Progress Update #2 – Arduino Datalogger
The goal of this project is to create a simple-yet-robust datalogger, capable of both real-time monitoring and remote data storage. Below are the main specifications:
- Hardware Requirements:
- Per-unit cost must be kept low; mandatorily under $150 (and preferably under $100) out-the-door, excluding installation costs.
- Units are to be designed to minimise installation costs by using existing, standard infrastructure where it exists.
- Software Requirements:
- Units must be monitorable in real-time, but also able to record the data either locally or remotely.
- The sensor must be easily field-deployable, requiring no special techniques (programming or electronic) to install.
- The datalogger must be compatible with a variety of sensors (temperature, humidity, noise, light level, etc.), up to 6 simultaneously, without firmware modification.
The datalogger proof-of-concept currently in design is based on an Arduino Uno with Ethernet and Power-Over-Ethernet add-ons. This hardware platform was chosen based on the simplicity of adding both digital and analog sensors and in communicating these results via ethernet.
This part of the proof-of-concept phase focused on communicating the raw sensor data over ethernet to a client computer. The ethernet implementation is based on the Web Server/Temp Sensor example found at Starting Electronics: http://startingelectronics.org/tutorials/arduino/ethernet-shield-web-server-tutorial/SD-card-IO/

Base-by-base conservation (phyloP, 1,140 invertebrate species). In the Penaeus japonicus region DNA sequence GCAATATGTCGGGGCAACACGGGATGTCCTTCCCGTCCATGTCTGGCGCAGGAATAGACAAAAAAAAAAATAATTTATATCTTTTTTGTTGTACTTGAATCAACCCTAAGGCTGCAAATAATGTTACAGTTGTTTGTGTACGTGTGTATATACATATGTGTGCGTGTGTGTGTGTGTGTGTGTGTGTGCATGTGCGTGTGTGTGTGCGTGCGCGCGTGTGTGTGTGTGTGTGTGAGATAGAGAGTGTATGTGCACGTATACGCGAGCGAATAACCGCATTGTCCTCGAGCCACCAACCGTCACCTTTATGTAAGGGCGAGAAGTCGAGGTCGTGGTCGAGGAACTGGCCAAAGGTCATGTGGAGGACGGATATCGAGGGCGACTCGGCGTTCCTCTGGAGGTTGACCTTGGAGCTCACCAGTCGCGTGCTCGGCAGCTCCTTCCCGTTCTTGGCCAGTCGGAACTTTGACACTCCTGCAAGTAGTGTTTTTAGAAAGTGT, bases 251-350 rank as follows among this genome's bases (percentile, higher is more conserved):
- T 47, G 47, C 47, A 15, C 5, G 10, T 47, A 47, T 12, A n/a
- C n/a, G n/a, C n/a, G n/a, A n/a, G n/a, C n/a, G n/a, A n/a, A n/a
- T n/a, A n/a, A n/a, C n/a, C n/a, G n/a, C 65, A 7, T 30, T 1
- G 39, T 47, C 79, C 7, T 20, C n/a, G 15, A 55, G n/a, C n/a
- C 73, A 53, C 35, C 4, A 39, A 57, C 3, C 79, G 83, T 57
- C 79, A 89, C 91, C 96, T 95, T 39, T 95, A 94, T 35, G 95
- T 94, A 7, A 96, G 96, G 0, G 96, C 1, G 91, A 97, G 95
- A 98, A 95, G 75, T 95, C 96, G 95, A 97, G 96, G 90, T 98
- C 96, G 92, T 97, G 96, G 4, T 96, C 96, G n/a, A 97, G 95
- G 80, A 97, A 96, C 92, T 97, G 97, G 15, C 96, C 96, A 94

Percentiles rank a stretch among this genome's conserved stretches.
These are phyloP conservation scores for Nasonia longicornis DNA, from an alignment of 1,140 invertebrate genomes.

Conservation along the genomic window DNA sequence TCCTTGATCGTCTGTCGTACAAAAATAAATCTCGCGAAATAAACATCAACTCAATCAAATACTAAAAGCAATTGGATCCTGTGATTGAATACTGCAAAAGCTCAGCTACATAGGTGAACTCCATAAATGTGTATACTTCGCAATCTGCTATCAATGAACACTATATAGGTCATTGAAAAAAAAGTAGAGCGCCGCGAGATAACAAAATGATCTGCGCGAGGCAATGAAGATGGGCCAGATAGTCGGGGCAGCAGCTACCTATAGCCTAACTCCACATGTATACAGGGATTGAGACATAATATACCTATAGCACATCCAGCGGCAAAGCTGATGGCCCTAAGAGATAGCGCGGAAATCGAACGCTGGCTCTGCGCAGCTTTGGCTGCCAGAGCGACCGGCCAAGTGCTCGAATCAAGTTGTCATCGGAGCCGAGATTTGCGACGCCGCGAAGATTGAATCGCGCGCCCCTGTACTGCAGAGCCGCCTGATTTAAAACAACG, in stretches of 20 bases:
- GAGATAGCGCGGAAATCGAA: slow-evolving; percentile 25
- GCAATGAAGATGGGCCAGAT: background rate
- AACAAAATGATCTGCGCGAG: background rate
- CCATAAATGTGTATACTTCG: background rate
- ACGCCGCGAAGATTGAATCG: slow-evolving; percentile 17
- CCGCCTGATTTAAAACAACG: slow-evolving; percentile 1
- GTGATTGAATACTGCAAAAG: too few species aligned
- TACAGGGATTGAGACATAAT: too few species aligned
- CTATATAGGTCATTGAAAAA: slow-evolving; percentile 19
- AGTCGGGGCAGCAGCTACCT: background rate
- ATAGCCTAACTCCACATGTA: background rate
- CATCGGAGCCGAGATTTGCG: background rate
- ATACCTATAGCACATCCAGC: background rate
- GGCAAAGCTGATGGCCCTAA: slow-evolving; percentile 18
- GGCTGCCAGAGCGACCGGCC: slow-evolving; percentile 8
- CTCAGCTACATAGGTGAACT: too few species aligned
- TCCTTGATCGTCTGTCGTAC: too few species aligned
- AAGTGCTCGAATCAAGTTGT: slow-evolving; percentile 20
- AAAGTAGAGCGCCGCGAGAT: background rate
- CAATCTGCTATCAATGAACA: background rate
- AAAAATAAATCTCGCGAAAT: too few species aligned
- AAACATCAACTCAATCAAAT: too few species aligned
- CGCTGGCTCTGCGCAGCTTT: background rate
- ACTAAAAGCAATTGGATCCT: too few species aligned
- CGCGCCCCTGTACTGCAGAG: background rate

The Arduino serves a simple webpage in response to an HTTP GET request which displays two gauges, one for temperature and one for noise, and then the webpage requests new data every 10 seconds via an XML GET request. The webpage itself is stored on the SD card. (The hardware is virtually unchanged from last time, with the exception of the addition of a debugging LED.)
One problem that I have encountered is one of firmware size. On paper, the firmware size is well under the Arduino’s limit; however, it appears that the webpage data read off of the SD card for transmission to the client is stored temporarily in unused memory of the same block as the firmware. If the firmware size is too large, the webpage will not open, failing with a “server stopped responding” error. This does not seem to affect the XML update requests, as once the webpage is loaded, the XML requests are filled happily, even if multiple clients are making the same request simultaneously. (The whole thing is even iOS compatible, providing that the webpage loads.)
Next step is to bench-test the proof-of-concept for one week to make sure that the Ethernet connection is stable. This consists of periodically checking whether the temperature sensor data matches adjacent alcohol thermometers and whether the noise sensor data is consistent with data from previous noise observations. The webpage is refreshed twice daily.